Tuesday, October 9, 2007

Sauce for the Gander

With great regret, I must direct your attention again to the matter of Sen. Larry Craig (R-ID). In an apparent case of one's self-image far outstripping their self-respect, Sen. Craig has made it clear that he intends to stay in office, concluding that "it is possible for me to work here effectively" (as reported by NPR.) It is yet unclear to this observer how such could be the case, as Mr. Craig not only was charged with, but plead guilty to a criminal offense.

Indeed, his guilty plea was sufficient enough on its own merit such that a Minnesota judge refused to allow him to withdraw it. As discussed elsewhere, the root of my exasperation and disgust with Craig lies not in any alleged hypocrisy on his part, but in the arrogance that underlies his belief that he has a divine right to hold office, irrespective of his criminal behavior.

Of course - American culture being what it is presently - there are those who sneer at the idea that soliciting sex in a public bathroom is a crime at all. In an opinion piece in the Chicago Tribune, Rex Wockner argues that "cruising" for anonymous sex in men's rooms is a "victimless 'crime' that is only visible to those who are looking to find it." It will take great effort to overcome Mr. Wockner's preponderant obliviousness. Given the furtive nature of criminals, police investigators spend most of their time "looking to find" perpetrators of crimes
; such is the nature of policework. (One also wonders what Wockner's opinion of the victimless nature of cruising would be if heterosexual men were soliciting sex in unisex bathrooms.)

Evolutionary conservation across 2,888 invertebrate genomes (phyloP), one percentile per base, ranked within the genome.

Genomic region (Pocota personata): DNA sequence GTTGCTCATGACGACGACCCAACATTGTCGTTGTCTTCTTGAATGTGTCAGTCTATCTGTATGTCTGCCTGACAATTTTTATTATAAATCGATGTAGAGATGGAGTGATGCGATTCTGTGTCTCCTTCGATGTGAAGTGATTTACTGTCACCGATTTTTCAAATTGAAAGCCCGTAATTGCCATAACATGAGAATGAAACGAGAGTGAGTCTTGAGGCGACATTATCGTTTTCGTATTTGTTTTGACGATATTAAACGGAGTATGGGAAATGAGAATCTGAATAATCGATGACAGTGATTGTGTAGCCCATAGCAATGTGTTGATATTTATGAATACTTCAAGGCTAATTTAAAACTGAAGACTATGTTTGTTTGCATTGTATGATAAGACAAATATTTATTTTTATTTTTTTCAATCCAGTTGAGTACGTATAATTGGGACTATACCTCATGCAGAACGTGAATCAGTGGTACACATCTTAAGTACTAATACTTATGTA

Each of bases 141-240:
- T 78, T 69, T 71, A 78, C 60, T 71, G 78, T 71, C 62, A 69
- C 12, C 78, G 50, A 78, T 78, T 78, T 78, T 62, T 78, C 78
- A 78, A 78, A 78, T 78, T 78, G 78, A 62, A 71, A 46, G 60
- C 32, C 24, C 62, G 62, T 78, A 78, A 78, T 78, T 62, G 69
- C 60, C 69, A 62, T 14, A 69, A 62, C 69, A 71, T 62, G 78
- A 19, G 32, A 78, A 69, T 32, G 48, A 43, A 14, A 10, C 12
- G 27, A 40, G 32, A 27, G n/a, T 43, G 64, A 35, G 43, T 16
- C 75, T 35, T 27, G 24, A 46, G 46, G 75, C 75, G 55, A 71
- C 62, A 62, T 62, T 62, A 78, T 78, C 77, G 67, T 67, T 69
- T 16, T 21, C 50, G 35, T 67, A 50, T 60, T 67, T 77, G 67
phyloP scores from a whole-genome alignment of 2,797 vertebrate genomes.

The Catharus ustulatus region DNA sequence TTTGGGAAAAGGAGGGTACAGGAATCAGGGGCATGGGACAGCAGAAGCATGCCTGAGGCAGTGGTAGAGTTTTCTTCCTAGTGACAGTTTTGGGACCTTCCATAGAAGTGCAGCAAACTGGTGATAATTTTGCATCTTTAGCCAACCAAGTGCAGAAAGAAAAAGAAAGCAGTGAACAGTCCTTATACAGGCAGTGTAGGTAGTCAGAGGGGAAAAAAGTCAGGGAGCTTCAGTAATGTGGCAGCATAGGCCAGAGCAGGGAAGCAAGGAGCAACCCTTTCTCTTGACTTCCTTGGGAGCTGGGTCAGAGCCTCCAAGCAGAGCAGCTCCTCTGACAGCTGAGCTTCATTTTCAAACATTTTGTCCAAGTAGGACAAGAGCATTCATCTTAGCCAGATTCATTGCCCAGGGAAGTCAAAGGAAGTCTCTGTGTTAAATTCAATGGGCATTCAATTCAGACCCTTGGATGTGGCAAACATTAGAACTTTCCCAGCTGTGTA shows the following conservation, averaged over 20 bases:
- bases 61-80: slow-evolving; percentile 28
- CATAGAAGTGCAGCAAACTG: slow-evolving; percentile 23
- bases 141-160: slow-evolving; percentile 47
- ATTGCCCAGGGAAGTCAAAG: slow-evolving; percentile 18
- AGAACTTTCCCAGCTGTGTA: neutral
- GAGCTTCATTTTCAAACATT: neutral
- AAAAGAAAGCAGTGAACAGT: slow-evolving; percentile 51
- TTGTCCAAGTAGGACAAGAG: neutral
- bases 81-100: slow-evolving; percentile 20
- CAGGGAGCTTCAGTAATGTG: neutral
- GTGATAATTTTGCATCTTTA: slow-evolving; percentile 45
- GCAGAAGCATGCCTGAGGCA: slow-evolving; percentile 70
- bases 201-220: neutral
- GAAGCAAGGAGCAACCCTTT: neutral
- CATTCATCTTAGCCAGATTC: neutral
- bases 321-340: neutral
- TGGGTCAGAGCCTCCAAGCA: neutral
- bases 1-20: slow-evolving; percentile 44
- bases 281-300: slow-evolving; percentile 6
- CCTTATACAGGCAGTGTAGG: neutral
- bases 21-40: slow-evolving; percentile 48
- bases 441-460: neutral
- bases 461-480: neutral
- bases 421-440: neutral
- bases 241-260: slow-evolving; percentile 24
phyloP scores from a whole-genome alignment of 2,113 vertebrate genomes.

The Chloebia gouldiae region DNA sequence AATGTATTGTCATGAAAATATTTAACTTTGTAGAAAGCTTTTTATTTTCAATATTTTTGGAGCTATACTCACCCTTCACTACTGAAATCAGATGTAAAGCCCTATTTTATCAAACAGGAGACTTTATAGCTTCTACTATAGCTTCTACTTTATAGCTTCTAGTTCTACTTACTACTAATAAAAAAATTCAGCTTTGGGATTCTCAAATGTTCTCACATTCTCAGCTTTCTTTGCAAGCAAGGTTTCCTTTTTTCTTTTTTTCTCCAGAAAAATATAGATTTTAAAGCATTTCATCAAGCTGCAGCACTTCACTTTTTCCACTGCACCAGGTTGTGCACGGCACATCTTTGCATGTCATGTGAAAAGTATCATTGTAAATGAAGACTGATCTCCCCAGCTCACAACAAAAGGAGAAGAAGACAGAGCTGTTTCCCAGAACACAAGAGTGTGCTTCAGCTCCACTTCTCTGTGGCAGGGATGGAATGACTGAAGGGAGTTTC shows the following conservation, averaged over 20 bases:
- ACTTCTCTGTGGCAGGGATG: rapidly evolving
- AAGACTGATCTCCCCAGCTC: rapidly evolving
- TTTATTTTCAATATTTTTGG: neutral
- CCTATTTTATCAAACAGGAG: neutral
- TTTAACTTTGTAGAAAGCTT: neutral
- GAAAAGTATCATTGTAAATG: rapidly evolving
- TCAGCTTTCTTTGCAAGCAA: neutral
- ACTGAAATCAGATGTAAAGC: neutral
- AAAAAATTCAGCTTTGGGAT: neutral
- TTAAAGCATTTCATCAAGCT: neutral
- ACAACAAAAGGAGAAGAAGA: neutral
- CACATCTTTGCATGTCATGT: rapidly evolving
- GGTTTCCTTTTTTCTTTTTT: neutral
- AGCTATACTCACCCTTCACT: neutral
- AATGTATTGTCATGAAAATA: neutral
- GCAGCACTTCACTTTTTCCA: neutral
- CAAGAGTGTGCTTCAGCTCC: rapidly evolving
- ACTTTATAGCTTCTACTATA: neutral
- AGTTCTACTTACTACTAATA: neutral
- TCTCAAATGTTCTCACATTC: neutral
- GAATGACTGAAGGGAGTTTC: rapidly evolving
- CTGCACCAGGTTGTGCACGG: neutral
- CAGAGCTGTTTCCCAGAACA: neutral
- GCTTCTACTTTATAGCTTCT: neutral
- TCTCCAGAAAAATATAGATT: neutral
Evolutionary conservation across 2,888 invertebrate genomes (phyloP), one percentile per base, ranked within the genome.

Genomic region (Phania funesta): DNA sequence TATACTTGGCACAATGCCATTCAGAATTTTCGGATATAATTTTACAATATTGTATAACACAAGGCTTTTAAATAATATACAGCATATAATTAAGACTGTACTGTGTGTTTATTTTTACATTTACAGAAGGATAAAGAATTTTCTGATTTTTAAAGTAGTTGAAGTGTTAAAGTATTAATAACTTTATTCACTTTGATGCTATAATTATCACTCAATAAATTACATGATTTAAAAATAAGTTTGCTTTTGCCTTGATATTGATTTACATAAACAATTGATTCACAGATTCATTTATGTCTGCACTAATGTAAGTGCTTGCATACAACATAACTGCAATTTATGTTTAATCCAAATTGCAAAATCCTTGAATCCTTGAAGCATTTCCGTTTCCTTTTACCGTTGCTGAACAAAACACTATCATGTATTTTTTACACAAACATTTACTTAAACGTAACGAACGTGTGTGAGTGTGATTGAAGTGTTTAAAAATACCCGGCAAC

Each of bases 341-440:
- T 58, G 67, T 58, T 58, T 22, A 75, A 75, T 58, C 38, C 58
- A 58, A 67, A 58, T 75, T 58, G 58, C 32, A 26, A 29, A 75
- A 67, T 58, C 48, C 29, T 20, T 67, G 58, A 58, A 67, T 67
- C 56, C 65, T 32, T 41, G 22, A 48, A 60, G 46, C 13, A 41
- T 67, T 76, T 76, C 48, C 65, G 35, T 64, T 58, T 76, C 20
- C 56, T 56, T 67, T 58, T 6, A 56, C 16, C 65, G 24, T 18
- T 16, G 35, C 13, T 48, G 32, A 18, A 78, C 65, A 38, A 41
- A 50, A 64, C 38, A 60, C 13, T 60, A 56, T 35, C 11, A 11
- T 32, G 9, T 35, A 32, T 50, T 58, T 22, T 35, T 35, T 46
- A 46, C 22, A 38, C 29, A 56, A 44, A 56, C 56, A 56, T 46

And now we come to the contretemps vis-a-vis the washed-up versus the unwashed (although in this case, I'm not sure who's who.) We have video of celeb-TV stalwart Danny Bonaduce "pnwing" former "Survivor" contestant Johnny Fairplay
(aka Jon Dalton) after Fairplay gave Bonaduce a "hug" during a reality TV awards show. Bear with me, and consider a few things as you watch the clip. First of all, imagine if Johnny Fairplay were dry-humping some comely female starlet. How long would it have been before security rushed the stage to separate the two, and then proceed to take Johnny backstage to separate him from consciousness? All of that would have happened in the time that it would take Mike Nifong to yell "sexual assault." (Lest you doubt, think of the uproar that came out of India and other quarters earlier this year when Richard Gere kissed Indian actress Shilpa Shetty.)

Worse yet, Mr. Fairplay had the temerity to file charges against Bonaduce. Could we imagine a male perp pressing charges against a female after he committed sexual battery against her - on videotape no less? Fortunately for Bonaduce, a DA has thrown out battery charges against him, citing "insufficient evidence."
To be sure, Mr. Fairplay learned somewhere that it was perfectly respectable to direct gestures of a sexual nature towards a clearly unwilling participant. (Bonaduce wasn't given the opportunity to utter the universally understood cockblock, "No means no.")

All of the foregoing is sufficient evidence that the most radical fringe of the gay male community sees itself as the worthy recipients of "rights plus." This is to say they wish to have all of the benefits of male privilege, along with any and all "rights" that can be wheedled from straights (a re-imagining of marriage apparently being atop the list), with none of tedious genuflection to male-female sexual politics that heterosexual males must endure.

The obvious problem is that - if America is to retain what little cohesiveness exists presently - our society can ill-afford to extend rights without responsibilities to any subculture, irrespective of its racial, gender or orientational idiosyncrasies. My own sense is that this attitude of detached entitlement assumed by gay elites is the best argument for civil unions for gays and lesbians. As discussed elsewhere,
it would behoove us to provide same-gender couples the opportunity to live in stable, committed civil unions in a fashion similar to (but not equivalent to) heterosexual marriage. In as much as society wishes for "people in same-sex relationships to take their rightful places as fully-formed adults, society must provide them the spaces to do so."

No comments: